Why Not Just Eliminate the Employer Mandate?
By Linda J. Blumberg, John Holahan, and Matthew Buettgens
Urban Institute, May 2014
￼￼Controversy over the Affordable Care Act’s employer mandate continues. The requirement’s implications for coverage are small, and yet the negative labor market effects of keeping it in place could harm some low-wage workers.
Under the law, employers of 50 or more workers are subject to a penalty if at least one of their full-time workers obtains a Marketplace subsidy. Employees offered coverage deemed affordable and adequate are prohibited from obtaining subsidies, as are their family members, and employers can avoid penalties by offering coverage to at least 95 percent of workers. However, the Administration has delayed the requirements until 2016 for employers of 50-99, for larger employers until 2015, and softened requirements for that first year. Yet there are anecdotal reports of employers changing labor practices even though penalties have yet to be implemented.
Our analyses as well as that of others find that eliminating the employer mandate will not reduce insurance coverage significantly, contrary to its supporters’ expectations. Eliminating it will remove labor market distortions that have troubled employer groups and which would harm some workers. However, new revenue sources will be required to replace that anticipated to be raised by the employer mandate.
In summary, eliminating the employer mandate would eliminate labor market distortions in the law, lessen opposition to the law from employers, and have little effect on coverage. Alternative sources of revenue would have to be found to compensate for the federal loss of penalties. Both the elimination of the mandate and creating a new source of revenue to replace it will require legislation. Current legislation before Congress proposes to move the employer requirement from employers of 50 or more workers to employers of 100 or more. While this approach would help those firms between 50 and 99 employees and decrease the exposure to adverse incentives within that group, it shifts the threshold where labor market effects could take place to a different point and does not address the concerns of large, low-wage firms. The individual mandate, together with the Medicaid expansion and income related subsidies, is, as we have shown elsewhere,14 critical to expanding coverage under the ACA; the employer mandate is not.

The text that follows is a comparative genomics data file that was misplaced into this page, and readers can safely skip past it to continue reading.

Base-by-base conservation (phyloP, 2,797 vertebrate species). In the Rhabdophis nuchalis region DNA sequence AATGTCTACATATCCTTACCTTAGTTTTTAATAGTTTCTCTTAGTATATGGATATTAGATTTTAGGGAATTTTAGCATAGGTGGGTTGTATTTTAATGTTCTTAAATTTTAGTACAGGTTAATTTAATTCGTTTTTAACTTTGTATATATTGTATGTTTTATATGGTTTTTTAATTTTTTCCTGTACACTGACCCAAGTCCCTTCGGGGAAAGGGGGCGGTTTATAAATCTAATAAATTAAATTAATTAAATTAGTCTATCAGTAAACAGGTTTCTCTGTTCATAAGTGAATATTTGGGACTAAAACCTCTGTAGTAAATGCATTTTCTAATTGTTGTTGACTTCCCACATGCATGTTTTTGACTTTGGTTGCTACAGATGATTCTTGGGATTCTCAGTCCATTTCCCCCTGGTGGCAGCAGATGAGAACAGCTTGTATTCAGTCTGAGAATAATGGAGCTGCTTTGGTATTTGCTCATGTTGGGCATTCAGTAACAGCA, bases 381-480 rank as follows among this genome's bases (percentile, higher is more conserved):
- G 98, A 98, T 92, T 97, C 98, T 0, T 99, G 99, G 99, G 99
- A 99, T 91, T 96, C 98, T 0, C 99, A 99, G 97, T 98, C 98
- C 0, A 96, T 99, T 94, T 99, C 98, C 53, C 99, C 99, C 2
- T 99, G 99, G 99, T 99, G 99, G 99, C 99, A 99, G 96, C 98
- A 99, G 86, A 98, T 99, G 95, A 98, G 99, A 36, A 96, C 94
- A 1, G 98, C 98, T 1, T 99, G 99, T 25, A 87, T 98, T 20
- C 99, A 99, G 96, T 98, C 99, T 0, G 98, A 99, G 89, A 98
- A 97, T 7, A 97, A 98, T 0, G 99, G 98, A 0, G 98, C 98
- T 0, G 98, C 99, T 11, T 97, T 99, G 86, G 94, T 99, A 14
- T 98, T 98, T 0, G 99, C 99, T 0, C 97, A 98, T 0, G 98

Study Questions Need For Employer Health Care Requirement
By John Ydstie
NPR, May 28, 2014
A study called “Why Not Just Eliminate the Employer Mandate?” has been published by the Urban Institute, a center-left think tank based in Washington, D.C. It lists a number of reasons why dropping the mandate might be a good idea.
Linda Blumberg, one of the authors, says first of all, requiring firms to offer health insurance could be a bad deal for lots of low-wage workers.
“A lower-income worker is going to do better, most likely — financially — by getting subsidized coverage through one of the health insurance marketplaces instead of through their employer,” she says.
That’s because many of those workers make so little that they qualify for free coverage under Medicaid. Even workers making as much as 2 1/2 times poverty-level wages would get subsidies in the Obamacare exchanges, and that could make it a better deal than the coverage provided by their company.
Employer-sponsored plans do make sense for lots of workers because they allow those workers to buy their insurance with tax-free dollars. But for low-income workers who may not pay any income tax, there’s little benefit.